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Theatre on the big screen

Razia Iqbal | 17:44 UK time, Wednesday, 24 June 2009

phedre_blog1.jpgThe purists could be up in arms, but perhaps there won't be too many of them. Taking its cue from the Metropolitan Opera in New York, the National Theatre in London will on Thursday embark on an ambitious experiment. It will launch its pilot season of NT Live, broadcasting live performances of plays onto cinema screens in the UK and around the world.

Nearly 300 cinemas around the world (73 in the UK) will see a live performance of Jean Racine's Phedre (in a translation by Ted Hughes), with Helen Mirren in the title role. This performance will be beamed live via satellite from the National theatre, using five cameras.

Phedre is the story of a woman consumed by an uncontrollable passion for her young stepson - and thinking her absent husband, Theseus, to be dead, confesses her darkest desires.

When I asked the director Nick Hytner why he chose this play, he said two words: "Helen Mirren".

If this could work with anyone, it would work with her selling it - and she does, in trailers in cinemas up and down the country, mainstream, selective Odeons and Vue cinemas, as well as more art house venues. And why this play? It is, according to Hytner, a purely theatrical experience, but will not and should not be viewed as a film for those sitting in cinemas.

It is more like the equivalent of watching a live sporting event. Phedre is certainly an intense evening at the theatre, and there isn't much in the way of action; it is emotional and requires a serious attentiveness.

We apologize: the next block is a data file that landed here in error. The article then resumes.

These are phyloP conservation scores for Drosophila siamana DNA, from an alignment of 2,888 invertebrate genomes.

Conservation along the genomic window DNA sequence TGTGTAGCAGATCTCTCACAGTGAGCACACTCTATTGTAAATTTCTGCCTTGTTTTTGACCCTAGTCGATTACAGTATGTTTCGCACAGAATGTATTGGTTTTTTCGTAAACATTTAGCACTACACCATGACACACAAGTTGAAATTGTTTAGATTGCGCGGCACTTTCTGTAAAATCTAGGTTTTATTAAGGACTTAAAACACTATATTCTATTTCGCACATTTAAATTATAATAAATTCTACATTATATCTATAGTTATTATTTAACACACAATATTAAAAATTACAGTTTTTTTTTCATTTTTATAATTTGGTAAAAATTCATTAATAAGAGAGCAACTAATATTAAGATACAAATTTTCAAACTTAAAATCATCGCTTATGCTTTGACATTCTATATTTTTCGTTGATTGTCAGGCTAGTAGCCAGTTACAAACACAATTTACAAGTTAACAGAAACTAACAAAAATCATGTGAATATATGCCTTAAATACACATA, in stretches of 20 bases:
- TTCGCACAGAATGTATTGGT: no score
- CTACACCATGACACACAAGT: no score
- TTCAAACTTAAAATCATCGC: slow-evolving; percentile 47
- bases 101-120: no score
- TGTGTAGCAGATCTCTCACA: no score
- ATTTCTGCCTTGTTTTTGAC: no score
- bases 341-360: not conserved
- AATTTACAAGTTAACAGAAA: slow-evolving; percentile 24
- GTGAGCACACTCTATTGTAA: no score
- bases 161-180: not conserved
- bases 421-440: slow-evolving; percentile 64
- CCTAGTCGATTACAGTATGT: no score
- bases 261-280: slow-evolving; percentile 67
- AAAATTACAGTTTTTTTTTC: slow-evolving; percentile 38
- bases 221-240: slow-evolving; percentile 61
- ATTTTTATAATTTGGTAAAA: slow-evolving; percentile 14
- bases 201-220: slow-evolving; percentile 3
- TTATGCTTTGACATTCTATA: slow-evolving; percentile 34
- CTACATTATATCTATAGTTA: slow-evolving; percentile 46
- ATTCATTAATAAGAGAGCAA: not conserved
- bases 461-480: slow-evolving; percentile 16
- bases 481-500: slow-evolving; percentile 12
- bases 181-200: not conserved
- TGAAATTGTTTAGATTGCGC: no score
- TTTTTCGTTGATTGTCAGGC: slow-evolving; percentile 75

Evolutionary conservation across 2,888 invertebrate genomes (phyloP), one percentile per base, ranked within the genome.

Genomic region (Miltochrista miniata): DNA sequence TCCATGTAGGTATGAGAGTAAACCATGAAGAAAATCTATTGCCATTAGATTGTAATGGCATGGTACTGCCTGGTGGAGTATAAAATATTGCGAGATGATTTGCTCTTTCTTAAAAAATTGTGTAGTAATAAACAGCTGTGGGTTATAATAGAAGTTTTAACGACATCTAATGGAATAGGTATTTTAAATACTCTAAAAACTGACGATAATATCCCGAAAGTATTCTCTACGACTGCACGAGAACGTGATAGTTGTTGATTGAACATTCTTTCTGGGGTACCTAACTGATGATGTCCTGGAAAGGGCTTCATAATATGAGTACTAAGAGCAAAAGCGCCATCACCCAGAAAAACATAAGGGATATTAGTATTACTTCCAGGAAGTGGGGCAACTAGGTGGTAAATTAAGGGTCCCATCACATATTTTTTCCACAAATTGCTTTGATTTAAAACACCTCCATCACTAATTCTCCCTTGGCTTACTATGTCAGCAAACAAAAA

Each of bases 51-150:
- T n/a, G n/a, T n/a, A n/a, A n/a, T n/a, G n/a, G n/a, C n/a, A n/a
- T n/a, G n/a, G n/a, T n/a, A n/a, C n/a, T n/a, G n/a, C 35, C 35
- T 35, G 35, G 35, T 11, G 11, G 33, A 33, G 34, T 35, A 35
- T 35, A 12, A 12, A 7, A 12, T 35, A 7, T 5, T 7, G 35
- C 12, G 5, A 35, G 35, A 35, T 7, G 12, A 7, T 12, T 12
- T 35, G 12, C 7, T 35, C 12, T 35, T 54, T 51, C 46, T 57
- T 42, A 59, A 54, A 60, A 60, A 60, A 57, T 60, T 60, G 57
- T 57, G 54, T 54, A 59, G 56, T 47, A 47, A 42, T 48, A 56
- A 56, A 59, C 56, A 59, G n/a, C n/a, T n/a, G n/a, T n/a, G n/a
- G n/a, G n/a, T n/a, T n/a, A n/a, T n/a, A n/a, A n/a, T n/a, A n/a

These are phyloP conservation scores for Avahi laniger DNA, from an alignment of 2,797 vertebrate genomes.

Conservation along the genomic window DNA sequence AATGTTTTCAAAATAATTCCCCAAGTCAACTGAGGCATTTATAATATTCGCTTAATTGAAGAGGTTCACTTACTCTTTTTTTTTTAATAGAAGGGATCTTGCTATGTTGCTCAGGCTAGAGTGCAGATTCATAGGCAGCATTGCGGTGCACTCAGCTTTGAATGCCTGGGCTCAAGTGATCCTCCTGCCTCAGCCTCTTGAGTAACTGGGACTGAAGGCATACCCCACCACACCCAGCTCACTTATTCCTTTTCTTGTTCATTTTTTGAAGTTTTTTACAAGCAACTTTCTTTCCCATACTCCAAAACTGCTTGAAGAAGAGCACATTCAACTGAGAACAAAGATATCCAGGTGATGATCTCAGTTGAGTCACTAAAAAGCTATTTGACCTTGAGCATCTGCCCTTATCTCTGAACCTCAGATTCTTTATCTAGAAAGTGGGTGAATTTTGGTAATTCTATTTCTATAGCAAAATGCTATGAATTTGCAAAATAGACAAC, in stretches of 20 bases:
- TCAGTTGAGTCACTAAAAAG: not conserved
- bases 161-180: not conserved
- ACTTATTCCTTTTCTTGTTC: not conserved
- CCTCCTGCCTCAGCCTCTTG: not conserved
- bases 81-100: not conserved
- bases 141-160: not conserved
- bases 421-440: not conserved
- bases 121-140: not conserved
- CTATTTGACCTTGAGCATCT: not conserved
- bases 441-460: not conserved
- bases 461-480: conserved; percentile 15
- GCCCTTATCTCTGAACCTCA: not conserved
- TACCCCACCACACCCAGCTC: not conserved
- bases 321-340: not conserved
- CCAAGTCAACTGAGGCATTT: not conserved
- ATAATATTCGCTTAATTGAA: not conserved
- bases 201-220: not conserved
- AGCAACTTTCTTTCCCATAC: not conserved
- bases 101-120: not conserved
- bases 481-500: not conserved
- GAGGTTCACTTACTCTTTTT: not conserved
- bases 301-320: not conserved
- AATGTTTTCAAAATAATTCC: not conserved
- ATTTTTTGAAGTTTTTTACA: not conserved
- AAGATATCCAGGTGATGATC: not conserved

There has always been an issue with filming theatrical productions; directors tend to hate it because it makes the productions look flat. But Hytner is a convert in this instance, for two reasons: he thinks that the National can - and should - reach as wide an audience as possible; and the technology, he believes, gives a clarity and resolution which makes it feel "live" for the cinema-going audience.

Subsequent productions coming to a cinema screen near you will be Shakespeare's All's Well that Ends Well; Nation, based on a Terry Prachett novel and adapted by Mark Ravenhill, and Alan Bennett's new play, The Habit of Art, with Michael Gambon, Alex Jennings and Frances de la Tour.

The Met's experiment is hugely successful. Opera is beamed live into 800-plus cinemas around the world. But it costs money. Each production the National does this with will cost £120,000 and, although it is sponsored, the National hopes tickets sales will be able to sustain it in the longer term.

The reach of the National Theatre's productions will certainly increase; ticket sales for the first Phedre cinema performance are currently 71%. But will there be a cost in terms of quality of experience? And is that just a precious perspective? Of course, making artistic work as widely accessible as possible, especially when funded by the taxpayer, is a good thing. But is it being done at the expense of the actual experience of the art form? And would it be complacent to accept that theatre will always be for a niche audience?

In some respects this is a good example of how innovative the creative industries can be; using technology to stay relevant and create new audiences, and the proof, as ever will be with the number of bums on seats.

Comments